“…patient…” If the church had known patience, they would not have messed up the Lord’s Supper so much. They may have listened patiently to one another instead of taking each other off to court!

“…kind…” If the church had expressed kindness, then they would have avoided the divisions that boasted in one leader over another, would have seen that some of their brothers and sisters were being ruined by the eating of food offered to idols.

“…it does not envy…” Envy is the desire for somebody else to lose. It says, I hope that you fail in your position that I want. It says, I would receive joy in seeing your demise. It says, I should be where you are. Paul spoke in Chapter 4 about his little care for what the Corinthians thought of him since his motives are to act like a servant who is judged by God for what he does. He seeks to pursue works that do not promote envy from anyone.

“…it does not boast…” Then they would not say “I follow Apollos!” See 3:21. No human has any right to boast especially in the church. We are all indebted to Christ so that if anyone were to boast, it ought to be to boast in the Lord (1 Cor 1:31).

“…it is not proud.” Envy is to wish somebody else’s downfall, boasting is to puff yourself up, and pride is to look down on others. All of these come from a place of insecurity. But when we boast in the Lord and practice thankfulness and praise to him, we exercise these other three out of our bad habits.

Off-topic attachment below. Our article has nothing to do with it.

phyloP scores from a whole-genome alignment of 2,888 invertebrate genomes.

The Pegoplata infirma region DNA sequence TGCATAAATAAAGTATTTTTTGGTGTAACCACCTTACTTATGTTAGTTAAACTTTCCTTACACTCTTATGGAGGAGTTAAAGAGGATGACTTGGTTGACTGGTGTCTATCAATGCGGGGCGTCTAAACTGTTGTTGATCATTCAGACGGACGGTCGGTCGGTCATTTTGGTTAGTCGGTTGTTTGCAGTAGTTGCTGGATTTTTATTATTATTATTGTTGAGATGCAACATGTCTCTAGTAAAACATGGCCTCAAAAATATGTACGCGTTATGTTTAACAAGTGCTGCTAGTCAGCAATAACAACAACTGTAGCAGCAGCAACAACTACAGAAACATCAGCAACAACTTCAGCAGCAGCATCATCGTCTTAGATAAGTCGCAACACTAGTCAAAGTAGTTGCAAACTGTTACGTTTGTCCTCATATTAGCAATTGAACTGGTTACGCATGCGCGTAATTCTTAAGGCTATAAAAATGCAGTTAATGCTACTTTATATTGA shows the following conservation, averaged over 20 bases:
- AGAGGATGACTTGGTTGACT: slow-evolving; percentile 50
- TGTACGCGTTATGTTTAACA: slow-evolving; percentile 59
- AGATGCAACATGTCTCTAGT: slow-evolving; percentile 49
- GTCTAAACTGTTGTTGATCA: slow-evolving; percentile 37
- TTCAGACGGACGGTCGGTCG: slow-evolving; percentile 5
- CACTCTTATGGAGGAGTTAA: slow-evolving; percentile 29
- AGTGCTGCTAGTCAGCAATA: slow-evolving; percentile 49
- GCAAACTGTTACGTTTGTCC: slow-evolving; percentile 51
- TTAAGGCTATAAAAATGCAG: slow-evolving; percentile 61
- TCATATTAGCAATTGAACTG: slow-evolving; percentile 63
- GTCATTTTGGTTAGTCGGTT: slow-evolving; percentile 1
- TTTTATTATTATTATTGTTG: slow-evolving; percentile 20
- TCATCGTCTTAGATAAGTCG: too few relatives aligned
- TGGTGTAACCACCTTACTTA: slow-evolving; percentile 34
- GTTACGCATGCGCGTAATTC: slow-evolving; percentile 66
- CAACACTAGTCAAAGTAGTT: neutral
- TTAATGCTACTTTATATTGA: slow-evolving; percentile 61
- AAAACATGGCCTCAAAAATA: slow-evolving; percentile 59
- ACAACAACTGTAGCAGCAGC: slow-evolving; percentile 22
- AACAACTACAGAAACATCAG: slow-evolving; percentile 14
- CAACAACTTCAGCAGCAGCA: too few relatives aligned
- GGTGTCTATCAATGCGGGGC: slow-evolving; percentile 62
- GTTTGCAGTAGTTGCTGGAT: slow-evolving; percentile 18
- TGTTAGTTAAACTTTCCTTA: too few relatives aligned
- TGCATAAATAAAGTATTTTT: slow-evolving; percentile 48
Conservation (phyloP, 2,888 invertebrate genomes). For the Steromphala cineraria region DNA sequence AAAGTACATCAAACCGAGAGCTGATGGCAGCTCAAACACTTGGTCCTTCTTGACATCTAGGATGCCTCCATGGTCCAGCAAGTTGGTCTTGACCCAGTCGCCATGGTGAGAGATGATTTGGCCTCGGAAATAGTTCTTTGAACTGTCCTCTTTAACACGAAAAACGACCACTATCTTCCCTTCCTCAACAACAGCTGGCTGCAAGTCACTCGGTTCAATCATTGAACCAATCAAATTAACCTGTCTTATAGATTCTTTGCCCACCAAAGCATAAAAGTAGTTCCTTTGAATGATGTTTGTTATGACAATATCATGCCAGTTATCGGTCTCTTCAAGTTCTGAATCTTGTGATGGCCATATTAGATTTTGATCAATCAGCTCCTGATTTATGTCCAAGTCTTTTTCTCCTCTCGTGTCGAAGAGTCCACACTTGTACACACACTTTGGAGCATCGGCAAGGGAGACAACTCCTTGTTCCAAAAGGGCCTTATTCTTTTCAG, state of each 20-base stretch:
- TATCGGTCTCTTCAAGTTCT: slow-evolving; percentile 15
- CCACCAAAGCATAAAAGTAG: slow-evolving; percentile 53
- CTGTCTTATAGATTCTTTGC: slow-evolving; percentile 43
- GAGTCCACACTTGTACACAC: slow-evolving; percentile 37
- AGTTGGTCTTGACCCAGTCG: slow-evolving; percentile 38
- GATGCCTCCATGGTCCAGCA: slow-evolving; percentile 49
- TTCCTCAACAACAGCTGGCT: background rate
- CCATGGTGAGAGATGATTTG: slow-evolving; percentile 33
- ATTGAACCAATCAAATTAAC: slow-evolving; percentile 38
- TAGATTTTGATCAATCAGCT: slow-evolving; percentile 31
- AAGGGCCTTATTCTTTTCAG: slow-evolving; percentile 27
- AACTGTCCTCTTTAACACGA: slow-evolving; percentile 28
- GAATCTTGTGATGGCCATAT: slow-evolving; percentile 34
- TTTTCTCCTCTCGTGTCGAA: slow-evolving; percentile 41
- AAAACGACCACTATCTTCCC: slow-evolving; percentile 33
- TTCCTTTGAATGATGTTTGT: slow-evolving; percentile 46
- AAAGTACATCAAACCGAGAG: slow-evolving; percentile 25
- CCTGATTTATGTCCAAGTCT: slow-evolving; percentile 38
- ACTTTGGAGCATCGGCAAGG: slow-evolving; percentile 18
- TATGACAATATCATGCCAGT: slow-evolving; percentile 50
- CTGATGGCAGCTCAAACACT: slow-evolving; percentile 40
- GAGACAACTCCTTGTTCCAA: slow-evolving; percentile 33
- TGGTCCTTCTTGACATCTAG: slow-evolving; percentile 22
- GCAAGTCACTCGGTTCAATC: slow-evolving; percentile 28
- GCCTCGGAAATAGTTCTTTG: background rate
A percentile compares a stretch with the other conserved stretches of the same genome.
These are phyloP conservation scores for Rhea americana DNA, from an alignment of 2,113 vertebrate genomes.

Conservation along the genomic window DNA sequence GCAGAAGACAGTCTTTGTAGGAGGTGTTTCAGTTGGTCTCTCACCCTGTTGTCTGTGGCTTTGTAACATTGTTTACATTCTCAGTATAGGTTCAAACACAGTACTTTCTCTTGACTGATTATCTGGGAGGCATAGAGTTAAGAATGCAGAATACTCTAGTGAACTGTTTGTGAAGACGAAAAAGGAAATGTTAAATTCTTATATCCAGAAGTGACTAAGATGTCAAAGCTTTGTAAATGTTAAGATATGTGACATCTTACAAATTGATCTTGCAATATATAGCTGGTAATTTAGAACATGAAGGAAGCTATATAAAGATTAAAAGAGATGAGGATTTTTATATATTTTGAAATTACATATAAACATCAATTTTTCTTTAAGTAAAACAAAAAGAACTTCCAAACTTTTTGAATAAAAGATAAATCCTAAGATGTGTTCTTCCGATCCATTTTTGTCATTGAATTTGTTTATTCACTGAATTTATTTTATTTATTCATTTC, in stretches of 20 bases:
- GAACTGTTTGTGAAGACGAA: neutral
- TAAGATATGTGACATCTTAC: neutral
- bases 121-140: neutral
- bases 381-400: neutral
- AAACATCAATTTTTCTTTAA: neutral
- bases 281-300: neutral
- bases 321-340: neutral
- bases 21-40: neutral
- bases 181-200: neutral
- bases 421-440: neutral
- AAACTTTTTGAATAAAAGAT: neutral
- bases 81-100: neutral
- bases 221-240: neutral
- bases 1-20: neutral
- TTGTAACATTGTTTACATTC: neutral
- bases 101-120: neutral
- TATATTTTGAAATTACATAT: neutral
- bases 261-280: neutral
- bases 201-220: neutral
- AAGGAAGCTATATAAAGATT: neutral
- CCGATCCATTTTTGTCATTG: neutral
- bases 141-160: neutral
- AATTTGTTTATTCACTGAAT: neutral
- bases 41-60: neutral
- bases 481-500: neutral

“It does not dishonour… not self-seeking… not easily angered… keeps no record of wrongs.” Can you picture how these areas may have fixed problems in the Corinthian church? Can you imagine what your life would look like if these four areas were godly? I must say, when our society falls in love with the slogan: love is love and yet displays all the signs of an unloving bunch, we’ve been raised very uneducated by the Word of God.

“Love does not delight in evil…” Remember when Paul pointed out the man who was sleeping with his father’s wife and all were boasting about that?! We may say, again as we look at our culture, that we have delighted recently in some evils. But then we are left with the question, what is evil and what is not. What is good for you may not be good for you. This is where the next statement helps.

“…but rejoices with the truth.” Evil and truth are connected categorically here. Right and wrong have very much to do with truth and lies. To align love with the truth is to align truth with God. Paul pushes us to go beyond ‘aligning with’ the truth and says that love rejoices with the truth. The gospel is truth. The first change that we make when we enter into our relationship of love with God is to confess that we are not lovely. To rejoice in the truth that Jesus is in a different category of humanity and that we need Him. And to rejoice that in Christ Jesus there is no condemnation. To run away from this and promote the soft lie that everybody is basically good is, really, to live with evil.